- Paperback: 236 pages
- Publisher: CreateSpace Independent Publishing Platform; 1 edition (December 10, 2013)
- Language: English
- ISBN-10: 1493669125
- ISBN-13: 978-1493669127
- Product Dimensions: 5.5 x 0.6 x 8.5 inches
- Shipping Weight: 11.4 ounces (View shipping rates and policies)
- Average Customer Review: 33 customer reviews
- Amazon Best Sellers Rank: #3,495,875 in Books (See Top 100 in Books)
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Voodoo, Slaves and White Man's Graves: West Africa and the End of Days Paperback – December 10, 2013
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About the Author
Tom Coote's first book 'Tearing up the Silk Road' was published by Garnet Publishing in 2012. He has travelled independently in well over a hundred countries, is a founder of Wicked World Magazine (www.wickedworld.net) and regularly updates his own site at www.tomcoote.net.
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The author is a normal traveller describing his rather quick journey through West Africa. He stays rarely more than one night at each place. He intercepts his own experiences and thoughts with information he has sought out in books. His thoughts are sometimes interesting to read, but he is is not a scholar. One must not expect that, as I did. It isn't even on the level of a journalist, but an normal travel writer.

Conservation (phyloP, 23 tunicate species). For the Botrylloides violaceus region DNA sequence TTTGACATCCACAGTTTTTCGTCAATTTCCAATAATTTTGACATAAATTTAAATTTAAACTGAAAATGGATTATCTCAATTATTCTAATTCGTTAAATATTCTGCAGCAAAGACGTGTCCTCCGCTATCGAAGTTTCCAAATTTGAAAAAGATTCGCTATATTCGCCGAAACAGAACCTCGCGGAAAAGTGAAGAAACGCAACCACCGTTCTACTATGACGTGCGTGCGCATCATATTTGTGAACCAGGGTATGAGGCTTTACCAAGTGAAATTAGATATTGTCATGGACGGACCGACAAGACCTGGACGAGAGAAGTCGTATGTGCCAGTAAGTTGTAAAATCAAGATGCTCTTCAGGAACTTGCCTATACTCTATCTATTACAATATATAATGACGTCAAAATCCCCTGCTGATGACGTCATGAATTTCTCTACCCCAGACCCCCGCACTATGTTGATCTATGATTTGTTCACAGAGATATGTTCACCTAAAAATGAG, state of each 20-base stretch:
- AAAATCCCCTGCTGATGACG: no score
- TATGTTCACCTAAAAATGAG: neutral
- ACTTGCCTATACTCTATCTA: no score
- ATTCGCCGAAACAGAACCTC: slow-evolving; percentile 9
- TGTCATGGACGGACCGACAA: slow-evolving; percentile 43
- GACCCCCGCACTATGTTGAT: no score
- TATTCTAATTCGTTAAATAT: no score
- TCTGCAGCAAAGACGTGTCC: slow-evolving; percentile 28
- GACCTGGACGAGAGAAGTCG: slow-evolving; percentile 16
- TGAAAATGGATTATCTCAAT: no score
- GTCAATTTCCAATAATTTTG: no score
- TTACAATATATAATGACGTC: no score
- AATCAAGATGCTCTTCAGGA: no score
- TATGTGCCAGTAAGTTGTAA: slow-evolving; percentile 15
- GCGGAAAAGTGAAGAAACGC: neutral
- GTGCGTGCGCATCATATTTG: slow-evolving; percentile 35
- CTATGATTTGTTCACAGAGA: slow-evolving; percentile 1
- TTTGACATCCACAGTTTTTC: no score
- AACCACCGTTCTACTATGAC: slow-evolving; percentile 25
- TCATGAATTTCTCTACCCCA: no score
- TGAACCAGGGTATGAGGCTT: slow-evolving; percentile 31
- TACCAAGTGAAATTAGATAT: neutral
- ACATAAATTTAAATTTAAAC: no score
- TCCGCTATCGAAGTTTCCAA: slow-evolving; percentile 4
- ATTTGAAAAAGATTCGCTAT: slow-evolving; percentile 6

His book is more similar to Robert D. Kaplan's book The Ends of the Earth: From Togo to Turkmenistan, from Iran to Cambodia, a Journey to the Frontiers of Anarchy, but he doesn't have his insights or knowledge to make similar contemplations during his travel.
All this said, I read the book quickly, had problems putting it down, laughed some, got irritated sometimes, which is good. His thoughts on the region are amusing and don't come close to Kaplan's dystopic vision, which is also good. But he didn't stir my imagination and didn't make me want to visit West Africa.
I believe he would have more insights, more things to say, if he had stayed there longer and didn't just do a normal backpack tour with a sour face. What I mean is that even though he had all these descriptions from different books, he doen't seem interested to get to know the place.
To travel to a place if you want to write something worthwhile you have to stay there a while and not just take a quick look at it and say that is madness, and move on.